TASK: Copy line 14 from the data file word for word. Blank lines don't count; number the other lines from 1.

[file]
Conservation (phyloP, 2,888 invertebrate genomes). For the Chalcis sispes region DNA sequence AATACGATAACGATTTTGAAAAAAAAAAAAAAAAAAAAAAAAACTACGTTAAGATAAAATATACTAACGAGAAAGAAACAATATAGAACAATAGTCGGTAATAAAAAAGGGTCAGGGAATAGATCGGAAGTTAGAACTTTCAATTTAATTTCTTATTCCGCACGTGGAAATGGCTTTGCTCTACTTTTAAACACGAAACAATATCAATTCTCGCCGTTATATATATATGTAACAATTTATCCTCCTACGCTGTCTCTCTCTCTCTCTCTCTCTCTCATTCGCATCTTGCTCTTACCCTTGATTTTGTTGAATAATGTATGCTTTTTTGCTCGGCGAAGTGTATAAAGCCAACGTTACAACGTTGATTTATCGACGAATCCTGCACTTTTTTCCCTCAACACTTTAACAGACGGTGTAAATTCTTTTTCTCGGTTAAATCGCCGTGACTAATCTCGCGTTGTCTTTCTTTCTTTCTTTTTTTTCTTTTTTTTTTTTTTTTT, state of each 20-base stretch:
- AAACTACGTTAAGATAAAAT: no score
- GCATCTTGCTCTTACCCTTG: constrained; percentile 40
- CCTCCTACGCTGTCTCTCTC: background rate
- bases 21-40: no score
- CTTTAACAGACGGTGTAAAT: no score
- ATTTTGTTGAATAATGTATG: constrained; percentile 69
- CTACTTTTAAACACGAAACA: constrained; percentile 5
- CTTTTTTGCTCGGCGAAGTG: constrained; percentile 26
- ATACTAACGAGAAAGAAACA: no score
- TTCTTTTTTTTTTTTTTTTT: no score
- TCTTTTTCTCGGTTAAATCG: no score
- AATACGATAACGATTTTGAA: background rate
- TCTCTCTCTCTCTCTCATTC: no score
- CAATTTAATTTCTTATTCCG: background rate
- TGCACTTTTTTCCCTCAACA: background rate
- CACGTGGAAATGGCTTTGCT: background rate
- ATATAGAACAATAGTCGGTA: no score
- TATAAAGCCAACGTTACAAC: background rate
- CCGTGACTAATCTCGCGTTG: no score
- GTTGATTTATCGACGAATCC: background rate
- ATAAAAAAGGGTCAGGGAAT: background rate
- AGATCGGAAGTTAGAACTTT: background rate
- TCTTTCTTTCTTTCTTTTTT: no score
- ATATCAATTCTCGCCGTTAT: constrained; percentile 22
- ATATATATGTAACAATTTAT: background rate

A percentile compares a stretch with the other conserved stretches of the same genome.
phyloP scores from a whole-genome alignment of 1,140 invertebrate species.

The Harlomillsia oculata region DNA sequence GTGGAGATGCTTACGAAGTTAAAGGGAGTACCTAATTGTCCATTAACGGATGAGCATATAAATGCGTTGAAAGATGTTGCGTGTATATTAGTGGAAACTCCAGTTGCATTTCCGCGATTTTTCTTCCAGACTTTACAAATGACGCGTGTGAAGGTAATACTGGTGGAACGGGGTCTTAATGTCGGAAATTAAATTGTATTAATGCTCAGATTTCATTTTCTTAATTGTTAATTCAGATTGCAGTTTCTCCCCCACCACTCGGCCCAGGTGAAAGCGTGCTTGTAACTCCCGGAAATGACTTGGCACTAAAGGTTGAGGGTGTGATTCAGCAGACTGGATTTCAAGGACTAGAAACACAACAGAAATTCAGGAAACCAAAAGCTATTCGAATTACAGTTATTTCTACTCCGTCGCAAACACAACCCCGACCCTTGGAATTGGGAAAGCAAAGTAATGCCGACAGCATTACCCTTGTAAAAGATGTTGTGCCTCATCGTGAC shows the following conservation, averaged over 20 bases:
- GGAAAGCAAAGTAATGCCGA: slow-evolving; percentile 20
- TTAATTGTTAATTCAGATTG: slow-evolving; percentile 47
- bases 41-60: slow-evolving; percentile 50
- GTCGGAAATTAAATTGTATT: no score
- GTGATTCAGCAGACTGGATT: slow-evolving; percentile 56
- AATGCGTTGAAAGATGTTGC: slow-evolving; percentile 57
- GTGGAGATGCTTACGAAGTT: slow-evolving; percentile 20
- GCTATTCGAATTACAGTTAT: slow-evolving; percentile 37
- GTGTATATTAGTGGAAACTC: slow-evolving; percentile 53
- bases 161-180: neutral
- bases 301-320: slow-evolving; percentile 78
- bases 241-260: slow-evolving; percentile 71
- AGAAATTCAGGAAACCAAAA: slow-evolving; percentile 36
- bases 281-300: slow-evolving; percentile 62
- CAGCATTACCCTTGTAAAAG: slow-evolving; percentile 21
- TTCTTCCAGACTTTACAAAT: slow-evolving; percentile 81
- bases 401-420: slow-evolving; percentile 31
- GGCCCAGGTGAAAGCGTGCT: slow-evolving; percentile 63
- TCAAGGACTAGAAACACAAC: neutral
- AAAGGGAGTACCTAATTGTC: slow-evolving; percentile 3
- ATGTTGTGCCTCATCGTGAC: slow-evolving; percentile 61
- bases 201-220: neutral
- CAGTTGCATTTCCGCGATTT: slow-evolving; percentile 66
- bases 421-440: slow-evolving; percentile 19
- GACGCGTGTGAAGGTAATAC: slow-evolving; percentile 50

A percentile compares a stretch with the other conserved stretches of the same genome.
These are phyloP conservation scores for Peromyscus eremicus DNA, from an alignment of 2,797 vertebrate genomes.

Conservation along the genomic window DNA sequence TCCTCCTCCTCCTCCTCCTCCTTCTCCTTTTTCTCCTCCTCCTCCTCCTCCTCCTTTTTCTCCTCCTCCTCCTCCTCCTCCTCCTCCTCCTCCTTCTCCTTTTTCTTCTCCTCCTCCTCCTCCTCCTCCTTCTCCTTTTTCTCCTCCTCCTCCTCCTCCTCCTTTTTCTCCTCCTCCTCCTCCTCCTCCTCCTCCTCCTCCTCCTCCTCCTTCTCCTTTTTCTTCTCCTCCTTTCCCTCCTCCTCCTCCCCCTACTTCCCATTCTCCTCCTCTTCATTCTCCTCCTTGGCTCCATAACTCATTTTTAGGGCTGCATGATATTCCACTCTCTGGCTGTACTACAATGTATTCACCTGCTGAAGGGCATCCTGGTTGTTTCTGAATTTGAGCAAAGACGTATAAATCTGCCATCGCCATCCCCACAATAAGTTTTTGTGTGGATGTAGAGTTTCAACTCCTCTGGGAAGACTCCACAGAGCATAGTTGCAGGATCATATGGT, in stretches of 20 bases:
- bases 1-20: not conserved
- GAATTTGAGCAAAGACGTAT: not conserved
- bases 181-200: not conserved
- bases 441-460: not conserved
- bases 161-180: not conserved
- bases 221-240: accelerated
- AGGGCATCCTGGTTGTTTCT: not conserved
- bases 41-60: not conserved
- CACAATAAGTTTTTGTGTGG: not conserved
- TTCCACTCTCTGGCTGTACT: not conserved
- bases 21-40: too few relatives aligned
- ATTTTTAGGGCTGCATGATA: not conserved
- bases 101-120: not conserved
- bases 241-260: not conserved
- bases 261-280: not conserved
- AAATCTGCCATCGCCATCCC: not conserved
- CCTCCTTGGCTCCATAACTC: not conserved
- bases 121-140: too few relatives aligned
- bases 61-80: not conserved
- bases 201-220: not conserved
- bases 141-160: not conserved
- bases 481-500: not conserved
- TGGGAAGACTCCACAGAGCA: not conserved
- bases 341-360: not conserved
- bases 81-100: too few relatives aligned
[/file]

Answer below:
- TCTCTCTCTCTCTCTCATTC: no score